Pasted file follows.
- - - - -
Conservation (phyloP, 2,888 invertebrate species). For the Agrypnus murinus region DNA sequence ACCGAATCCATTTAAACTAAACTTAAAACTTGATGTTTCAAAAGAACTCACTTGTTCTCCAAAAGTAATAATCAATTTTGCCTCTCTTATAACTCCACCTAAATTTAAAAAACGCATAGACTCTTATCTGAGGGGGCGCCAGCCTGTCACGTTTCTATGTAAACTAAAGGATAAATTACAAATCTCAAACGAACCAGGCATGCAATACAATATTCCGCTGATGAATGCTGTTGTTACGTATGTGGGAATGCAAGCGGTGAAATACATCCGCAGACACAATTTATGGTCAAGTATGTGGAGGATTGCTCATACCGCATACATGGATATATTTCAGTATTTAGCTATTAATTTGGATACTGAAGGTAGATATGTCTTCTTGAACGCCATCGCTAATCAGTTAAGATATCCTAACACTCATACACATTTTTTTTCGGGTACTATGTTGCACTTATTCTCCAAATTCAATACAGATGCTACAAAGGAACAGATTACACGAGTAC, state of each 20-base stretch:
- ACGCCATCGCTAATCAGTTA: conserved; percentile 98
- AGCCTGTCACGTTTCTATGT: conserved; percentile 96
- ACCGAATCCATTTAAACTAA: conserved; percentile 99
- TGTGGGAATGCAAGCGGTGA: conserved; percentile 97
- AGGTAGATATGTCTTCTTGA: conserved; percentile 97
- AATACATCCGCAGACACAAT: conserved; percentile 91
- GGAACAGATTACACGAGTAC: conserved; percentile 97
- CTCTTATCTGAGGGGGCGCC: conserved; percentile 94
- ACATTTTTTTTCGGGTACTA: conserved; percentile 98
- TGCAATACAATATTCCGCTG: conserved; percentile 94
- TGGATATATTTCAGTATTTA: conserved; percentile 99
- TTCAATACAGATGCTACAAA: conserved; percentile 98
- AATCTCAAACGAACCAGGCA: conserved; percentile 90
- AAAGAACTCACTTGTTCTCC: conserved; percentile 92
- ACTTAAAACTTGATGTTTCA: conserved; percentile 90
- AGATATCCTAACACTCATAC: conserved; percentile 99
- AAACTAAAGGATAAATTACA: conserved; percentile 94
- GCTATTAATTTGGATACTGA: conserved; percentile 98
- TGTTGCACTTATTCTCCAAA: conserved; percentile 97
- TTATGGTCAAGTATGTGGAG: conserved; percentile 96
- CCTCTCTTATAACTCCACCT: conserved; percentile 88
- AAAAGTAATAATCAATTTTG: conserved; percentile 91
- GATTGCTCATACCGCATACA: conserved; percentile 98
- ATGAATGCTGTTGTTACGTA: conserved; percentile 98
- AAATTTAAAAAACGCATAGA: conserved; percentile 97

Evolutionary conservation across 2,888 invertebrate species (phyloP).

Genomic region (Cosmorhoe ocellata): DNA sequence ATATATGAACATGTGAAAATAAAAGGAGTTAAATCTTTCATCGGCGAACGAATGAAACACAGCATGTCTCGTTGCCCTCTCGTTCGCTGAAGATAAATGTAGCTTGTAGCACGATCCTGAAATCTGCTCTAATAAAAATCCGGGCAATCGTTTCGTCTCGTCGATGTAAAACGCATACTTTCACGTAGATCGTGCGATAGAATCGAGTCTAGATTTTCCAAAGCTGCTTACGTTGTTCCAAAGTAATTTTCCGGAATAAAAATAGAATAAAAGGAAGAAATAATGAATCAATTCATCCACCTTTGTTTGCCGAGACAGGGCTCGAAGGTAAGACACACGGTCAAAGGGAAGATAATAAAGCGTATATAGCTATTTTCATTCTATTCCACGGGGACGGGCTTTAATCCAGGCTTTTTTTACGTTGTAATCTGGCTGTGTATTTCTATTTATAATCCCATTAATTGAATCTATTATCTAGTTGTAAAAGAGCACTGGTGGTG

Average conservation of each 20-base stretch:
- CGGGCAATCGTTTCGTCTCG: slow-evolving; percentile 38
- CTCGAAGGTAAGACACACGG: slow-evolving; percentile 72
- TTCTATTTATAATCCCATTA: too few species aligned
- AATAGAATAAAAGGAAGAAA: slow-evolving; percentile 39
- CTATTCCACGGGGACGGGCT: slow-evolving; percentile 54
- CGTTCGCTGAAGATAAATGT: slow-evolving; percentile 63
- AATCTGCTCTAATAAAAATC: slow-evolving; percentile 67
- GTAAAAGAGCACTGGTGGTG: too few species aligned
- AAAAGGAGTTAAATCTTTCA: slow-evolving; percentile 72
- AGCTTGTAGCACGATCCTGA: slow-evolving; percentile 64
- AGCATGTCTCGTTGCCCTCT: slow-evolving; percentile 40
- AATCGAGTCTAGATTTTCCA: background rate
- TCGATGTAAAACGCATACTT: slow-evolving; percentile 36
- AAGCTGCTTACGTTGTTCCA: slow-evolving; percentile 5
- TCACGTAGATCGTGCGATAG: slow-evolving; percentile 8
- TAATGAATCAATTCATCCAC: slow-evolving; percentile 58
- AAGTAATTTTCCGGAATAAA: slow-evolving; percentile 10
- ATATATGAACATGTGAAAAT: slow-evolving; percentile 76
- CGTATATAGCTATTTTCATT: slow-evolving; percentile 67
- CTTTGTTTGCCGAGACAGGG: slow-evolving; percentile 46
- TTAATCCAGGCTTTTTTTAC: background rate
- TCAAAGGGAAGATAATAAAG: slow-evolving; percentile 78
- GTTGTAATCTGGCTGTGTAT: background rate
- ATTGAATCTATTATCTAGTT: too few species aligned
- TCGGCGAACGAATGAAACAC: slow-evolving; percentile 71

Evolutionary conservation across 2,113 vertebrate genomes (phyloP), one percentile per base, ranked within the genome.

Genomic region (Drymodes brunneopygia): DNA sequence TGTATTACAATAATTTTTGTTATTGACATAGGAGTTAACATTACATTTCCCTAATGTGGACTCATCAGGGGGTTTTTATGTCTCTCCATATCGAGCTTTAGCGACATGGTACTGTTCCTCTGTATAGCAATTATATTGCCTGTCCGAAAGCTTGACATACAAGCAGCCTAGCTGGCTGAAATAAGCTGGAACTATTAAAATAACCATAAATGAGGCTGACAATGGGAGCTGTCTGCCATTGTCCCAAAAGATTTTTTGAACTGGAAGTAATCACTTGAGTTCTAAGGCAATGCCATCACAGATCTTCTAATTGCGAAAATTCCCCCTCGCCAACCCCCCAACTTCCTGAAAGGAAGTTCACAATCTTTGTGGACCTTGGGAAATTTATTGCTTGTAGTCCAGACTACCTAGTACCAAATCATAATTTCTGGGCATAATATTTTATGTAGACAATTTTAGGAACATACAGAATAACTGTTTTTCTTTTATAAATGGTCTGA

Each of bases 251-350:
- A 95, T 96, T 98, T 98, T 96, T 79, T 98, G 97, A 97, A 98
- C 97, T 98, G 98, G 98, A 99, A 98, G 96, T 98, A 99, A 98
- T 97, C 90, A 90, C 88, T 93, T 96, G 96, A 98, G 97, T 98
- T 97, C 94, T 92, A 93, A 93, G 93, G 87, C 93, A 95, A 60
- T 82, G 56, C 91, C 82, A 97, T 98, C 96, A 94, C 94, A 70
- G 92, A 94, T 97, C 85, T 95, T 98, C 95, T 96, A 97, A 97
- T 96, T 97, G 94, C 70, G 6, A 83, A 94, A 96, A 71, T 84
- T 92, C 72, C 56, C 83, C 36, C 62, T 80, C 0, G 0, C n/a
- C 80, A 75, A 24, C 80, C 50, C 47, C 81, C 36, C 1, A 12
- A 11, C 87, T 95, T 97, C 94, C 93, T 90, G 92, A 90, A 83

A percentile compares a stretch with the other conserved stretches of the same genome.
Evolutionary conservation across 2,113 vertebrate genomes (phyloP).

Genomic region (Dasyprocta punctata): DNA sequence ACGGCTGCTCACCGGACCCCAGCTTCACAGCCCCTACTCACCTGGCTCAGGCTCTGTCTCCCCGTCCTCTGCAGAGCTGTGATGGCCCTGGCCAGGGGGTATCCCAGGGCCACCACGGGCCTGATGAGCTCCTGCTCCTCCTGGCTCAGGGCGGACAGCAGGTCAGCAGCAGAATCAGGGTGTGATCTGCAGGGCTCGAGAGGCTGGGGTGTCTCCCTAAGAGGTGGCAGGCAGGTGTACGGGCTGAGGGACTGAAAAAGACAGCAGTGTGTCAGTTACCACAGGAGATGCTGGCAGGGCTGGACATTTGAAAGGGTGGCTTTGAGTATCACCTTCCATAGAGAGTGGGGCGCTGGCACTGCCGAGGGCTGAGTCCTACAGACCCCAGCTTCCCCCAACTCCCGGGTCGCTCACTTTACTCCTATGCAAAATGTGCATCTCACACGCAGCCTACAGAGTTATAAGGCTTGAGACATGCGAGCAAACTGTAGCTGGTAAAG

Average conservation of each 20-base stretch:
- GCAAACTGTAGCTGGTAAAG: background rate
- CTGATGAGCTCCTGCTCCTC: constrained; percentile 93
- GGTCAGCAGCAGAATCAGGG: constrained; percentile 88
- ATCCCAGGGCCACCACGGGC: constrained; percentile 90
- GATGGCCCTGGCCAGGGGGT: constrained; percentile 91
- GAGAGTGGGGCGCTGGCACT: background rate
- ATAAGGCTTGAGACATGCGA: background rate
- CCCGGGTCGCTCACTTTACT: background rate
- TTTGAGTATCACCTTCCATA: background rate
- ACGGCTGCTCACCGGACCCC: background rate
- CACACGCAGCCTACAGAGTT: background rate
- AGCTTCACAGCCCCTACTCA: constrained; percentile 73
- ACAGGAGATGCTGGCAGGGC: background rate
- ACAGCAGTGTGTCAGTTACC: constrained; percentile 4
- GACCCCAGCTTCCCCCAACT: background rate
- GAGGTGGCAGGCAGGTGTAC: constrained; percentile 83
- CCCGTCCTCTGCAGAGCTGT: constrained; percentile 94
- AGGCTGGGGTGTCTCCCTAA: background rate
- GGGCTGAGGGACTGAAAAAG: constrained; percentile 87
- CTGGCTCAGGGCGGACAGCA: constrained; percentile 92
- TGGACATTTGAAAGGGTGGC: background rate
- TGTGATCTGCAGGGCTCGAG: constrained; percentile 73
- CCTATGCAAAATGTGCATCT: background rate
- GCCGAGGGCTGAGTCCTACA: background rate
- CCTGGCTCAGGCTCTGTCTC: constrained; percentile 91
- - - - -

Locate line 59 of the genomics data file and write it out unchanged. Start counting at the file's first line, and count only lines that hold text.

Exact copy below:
- C 97, T 98, G 98, G 98, A 99, A 98, G 96, T 98, A 99, A 98